Panel Recommends Nasal Spray over Shot for Upcoming Flu Season
The best protection against the flu is the vaccine. Over the past few years, scientists have improved upon the flu shot, giving people more options to choose from. In a new report, health experts examined these options for young children between the ages two and eight. Based on their findings, the experts concluded that the nasal spray is more effective than the traditional shot.
"I agree with the panel's recommendation," said one expert in infectious disease, Dr. Marc Siegel, an associate professor of medicine at NYU Langone Medical Center in New York City reported by HealthDay. "Kids don't like shots, so the spray is a perfect alternative."
The latest recommendation was drafted by the U.S. Centers for Disease Control and Prevention's (CDC) Advisory Committee on Immunization (ACIP). The committee, which is the agency's vaccine advisory panel, reviewed data published in previous studies and discovered that children who received the nasal spray were 50 percent less likely to get the flu. However, experts cautioned that since the spray is relatively new, there is not a whole lot of information on its effects in the long term.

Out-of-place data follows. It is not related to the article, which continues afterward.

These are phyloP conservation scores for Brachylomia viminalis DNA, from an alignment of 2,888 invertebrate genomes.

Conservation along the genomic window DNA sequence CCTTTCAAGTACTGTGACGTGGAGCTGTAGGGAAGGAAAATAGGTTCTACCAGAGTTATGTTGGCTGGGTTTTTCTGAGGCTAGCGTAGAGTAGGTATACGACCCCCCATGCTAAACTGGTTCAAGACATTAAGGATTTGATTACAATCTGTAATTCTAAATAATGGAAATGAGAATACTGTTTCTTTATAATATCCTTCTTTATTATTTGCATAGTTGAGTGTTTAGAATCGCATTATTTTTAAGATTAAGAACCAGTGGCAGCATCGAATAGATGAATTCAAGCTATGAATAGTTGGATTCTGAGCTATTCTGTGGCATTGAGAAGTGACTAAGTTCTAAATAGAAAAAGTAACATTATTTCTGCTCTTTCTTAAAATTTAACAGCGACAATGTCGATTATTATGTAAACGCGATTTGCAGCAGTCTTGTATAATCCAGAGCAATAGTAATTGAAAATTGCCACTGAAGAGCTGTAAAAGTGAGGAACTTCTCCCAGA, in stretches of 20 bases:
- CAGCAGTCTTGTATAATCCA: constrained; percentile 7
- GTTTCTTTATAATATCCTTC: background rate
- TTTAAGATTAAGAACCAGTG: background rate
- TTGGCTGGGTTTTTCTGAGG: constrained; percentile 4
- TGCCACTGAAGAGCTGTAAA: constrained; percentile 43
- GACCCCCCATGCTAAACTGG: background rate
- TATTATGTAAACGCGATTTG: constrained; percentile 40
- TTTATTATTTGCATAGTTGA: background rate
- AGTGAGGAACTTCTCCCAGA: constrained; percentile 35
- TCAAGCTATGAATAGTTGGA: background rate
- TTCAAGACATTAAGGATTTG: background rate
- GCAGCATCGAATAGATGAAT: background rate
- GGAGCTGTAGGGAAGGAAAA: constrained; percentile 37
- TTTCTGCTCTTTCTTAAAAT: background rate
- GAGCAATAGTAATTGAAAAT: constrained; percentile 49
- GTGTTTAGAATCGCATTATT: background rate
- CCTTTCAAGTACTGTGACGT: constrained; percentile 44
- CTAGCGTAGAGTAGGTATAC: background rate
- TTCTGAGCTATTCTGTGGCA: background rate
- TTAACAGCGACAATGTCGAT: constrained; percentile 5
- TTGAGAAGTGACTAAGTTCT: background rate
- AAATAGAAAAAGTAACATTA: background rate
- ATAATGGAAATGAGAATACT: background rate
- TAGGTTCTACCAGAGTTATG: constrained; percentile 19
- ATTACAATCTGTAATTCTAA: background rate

Currently there is only one nasal spray option, AstraZeneca's FluMist. FluMist was approved in 2003 for people between the ages of two and 49. The latest ACIP recommendation specifically applies to children between two and eight because the review did not find that this option increased protection for adults.
"[The ACIP] is following steps that have already occurred in Europe," Dr. Gloria Riefkohl, a pediatrician at Miami Children's Hospital, stated. "In our practice, we recommend the nasal vaccine for all healthy children up to 21."
Dr. Riefkohl reminded parents that the ACIP recommendation does not discourage children from getting the flu shot. If parents are more comfortable giving their children the shot over the nasal spray, they should not hesitate to do so. The shot still provides good protection against the infection.